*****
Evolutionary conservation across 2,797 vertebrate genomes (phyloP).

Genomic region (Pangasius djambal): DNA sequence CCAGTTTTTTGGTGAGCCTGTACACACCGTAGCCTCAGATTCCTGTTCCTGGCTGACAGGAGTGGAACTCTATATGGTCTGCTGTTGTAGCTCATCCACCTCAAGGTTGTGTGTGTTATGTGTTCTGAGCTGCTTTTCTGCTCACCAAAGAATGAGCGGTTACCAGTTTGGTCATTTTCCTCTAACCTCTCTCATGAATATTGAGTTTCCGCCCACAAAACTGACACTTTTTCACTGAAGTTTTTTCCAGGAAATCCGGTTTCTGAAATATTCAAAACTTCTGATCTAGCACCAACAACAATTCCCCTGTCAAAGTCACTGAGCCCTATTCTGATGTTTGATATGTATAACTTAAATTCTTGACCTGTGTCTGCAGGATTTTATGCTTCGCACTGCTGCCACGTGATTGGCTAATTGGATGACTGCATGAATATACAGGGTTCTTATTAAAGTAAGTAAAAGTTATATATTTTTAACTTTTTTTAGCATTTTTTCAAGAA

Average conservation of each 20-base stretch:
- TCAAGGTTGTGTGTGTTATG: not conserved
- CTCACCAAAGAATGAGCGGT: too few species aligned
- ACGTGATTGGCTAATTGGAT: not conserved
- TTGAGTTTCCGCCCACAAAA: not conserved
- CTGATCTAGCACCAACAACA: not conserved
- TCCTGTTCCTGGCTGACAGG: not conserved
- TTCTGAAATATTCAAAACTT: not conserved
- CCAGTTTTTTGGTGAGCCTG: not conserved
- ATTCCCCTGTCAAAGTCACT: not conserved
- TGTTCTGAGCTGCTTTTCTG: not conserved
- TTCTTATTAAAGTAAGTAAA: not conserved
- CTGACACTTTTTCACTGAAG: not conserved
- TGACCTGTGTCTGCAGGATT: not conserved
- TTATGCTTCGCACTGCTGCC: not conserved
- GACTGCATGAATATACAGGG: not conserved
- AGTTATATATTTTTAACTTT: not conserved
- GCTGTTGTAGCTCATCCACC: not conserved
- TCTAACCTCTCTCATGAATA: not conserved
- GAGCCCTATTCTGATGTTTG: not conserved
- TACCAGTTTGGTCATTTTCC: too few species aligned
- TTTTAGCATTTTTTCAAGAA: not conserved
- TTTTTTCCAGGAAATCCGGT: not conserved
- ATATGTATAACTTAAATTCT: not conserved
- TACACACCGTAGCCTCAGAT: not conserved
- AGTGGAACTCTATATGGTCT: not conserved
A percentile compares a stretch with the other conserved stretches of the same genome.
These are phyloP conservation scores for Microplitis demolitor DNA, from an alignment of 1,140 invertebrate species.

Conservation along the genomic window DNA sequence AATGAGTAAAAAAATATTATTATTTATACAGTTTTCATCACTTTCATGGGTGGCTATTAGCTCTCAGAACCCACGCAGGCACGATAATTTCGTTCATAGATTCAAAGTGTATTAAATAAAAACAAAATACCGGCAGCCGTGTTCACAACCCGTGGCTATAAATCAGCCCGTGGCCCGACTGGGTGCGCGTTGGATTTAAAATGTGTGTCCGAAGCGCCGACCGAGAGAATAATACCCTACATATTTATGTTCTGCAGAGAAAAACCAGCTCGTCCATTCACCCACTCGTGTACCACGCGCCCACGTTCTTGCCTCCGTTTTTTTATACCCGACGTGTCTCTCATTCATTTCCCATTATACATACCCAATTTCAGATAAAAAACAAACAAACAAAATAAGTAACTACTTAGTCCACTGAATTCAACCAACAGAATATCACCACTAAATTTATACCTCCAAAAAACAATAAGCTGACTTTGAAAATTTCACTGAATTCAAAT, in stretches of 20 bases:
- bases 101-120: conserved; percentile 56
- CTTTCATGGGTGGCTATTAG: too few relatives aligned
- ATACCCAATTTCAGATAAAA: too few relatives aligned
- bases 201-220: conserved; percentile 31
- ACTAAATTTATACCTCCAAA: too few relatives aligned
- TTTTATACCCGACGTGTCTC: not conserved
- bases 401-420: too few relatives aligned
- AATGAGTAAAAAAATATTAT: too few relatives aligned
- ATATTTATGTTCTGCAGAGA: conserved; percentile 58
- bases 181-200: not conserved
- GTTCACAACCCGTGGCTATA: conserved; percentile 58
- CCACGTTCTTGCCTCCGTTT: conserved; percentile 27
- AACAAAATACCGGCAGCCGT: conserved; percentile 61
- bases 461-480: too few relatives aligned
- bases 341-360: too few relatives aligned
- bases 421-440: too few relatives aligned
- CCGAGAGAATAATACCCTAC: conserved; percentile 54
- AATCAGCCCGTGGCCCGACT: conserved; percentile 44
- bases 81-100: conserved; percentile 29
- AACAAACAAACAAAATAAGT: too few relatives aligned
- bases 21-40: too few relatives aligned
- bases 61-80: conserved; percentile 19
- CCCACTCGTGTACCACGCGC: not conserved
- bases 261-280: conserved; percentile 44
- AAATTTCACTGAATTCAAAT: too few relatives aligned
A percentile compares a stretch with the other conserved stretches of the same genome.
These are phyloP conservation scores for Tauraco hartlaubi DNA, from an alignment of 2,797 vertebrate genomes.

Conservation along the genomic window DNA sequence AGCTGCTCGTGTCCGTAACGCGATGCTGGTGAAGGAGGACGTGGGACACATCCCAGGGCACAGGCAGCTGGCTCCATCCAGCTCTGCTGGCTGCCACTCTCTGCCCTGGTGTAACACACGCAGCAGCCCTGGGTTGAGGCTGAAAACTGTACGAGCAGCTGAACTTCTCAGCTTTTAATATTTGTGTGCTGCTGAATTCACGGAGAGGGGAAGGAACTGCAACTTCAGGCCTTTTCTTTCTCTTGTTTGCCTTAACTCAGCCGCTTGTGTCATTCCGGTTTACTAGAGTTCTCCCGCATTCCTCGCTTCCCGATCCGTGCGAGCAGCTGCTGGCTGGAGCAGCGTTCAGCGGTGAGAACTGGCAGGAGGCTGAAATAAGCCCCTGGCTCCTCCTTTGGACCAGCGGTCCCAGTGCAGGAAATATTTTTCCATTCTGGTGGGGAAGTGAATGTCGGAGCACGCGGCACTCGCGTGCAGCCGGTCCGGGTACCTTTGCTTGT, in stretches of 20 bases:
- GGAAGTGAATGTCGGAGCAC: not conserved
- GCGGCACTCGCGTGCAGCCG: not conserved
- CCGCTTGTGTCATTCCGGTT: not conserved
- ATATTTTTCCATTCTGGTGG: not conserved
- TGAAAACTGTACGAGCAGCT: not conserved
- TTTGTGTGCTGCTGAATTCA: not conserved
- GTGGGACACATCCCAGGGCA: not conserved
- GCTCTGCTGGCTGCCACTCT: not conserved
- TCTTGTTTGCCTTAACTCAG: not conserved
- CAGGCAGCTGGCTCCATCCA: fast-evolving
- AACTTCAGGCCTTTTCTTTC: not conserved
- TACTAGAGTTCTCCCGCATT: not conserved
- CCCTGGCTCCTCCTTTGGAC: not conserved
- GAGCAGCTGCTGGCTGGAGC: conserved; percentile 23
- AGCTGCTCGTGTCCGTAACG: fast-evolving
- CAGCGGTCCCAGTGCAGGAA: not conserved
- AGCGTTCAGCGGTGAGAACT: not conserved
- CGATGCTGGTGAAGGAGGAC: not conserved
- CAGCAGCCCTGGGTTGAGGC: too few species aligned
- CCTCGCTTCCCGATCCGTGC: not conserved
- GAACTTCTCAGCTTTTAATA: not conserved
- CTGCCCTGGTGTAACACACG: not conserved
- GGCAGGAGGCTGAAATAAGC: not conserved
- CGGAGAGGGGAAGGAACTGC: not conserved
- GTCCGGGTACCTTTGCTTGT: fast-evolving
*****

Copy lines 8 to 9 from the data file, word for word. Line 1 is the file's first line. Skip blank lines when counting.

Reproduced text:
- CTGATCTAGCACCAACAACA: not conserved
- TCCTGTTCCTGGCTGACAGG: not conserved